Suboxone and Xanax together are truly a deadly combination. This is why medication-assisted treatment programs screen for alcohol and benzodiazepines before beginning treatment. When combined with either methadone or buprenorphine (Suboxone or Subutex) for treating opioid addiction, alcohol or benzos like Xanax can depress the central nervous system so much that it causes respiratory failure.
What People Think About Suboxone and Xanax
Addictive habits are very hard to break. And just because you start recovery, it doesn’t mean that you’re completely out of the woods. So, you may think, “Hey, the doctor prescribed 8 mg of Suboxone, why don’t I take 10 or 12 mg?” However, Suboxone won’t get you high. There’s no euphoria or connection to the brain’s opioid receptors. The purpose of Suboxone is to stop cravings and withdrawal symptoms so that you can handle coming off of opioids. Or, you may think, “I’ll just take some Xanax to take the edge off of what I’m going through. Suboxone and Xanax together won’t make you high. The terrible truth is that taking Suboxone and Xanax together can lead to a fatal overdose.
Types of Buprenorphine Treatment
Buprenorphine has been an effective way to treat opioid addiction for many years. There are two types: suboxone and subutex. Suboxone contains naloxone, which blocks the ability to feel high from opioids. One side effect is that it can cause a person to experience symptoms of withdrawal. Subutex is buprenorphine without naloxone. You still won’t get high, but you also won’t go into withdrawal if you take an opioid with it. (The UCLA Dual Diagnosis Program has a clear explanation about Suboxone for opioid addiction treatment.)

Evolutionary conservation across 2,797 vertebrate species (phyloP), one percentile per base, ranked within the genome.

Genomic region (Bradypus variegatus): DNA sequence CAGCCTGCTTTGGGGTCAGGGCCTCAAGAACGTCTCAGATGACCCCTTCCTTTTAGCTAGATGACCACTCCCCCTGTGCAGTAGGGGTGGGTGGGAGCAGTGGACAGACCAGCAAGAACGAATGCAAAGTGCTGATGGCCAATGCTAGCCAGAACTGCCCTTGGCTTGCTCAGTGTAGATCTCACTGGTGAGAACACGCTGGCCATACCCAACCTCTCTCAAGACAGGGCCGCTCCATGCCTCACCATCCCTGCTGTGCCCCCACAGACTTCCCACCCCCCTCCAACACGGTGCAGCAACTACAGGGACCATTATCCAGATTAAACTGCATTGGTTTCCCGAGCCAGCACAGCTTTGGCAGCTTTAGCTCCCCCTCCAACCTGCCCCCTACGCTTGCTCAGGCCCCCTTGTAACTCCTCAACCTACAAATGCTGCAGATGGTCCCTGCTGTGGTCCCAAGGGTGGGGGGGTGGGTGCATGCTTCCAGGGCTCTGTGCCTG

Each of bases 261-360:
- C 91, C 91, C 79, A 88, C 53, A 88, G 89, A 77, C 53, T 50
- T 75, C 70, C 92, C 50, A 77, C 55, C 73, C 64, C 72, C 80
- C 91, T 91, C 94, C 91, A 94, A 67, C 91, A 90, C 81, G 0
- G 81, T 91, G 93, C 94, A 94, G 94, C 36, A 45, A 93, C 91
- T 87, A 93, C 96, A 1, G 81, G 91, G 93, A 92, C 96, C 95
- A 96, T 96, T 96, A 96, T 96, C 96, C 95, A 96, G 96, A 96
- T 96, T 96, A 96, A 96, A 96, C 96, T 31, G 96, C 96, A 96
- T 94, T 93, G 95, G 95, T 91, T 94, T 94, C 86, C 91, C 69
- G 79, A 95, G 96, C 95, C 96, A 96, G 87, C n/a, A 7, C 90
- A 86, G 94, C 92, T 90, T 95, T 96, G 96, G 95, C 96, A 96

Legal prescriptions for Xanax
Anxiety is a common part of life for people in addiction. Your doctor that prescribes anxiety-reducing medication, such as Xanax, needs to know that you’re taking Suboxone. You absolutely need to tell your doctor about this. If you’re suffering from anxiety or stress, Xanax or another benzodiazepine isn’t your only option. Talk with your doctor about switching medications to something such as an SSRI, commonly known by names such as Prozac. The medication helps your brain process seratonin, a ‘feel-good’ chemical that is naturally present, but may need a boost to conquer anxiety or depression. SSRI’s don’t provide immediate relief, but over time provide a steady, continuous reduction of anxiety symptoms and are compatible with Suboxone.
Working your program
Your treatment center is on your side to end addiction. Yes, there are drug screens so that everyone is on the same page. If your urine drug screen shows you are taking Suboxone and Xanax or some other benzodiazepine, the counselor will ask you to talk with your doctor about it. You may also want to sign a release, allowing the treatment center doctor who prescribes Suboxone to talk with the family doctor. It’s really up to you to stay on the path of beating your addiction. It’s not easy, but it happens one day at a time.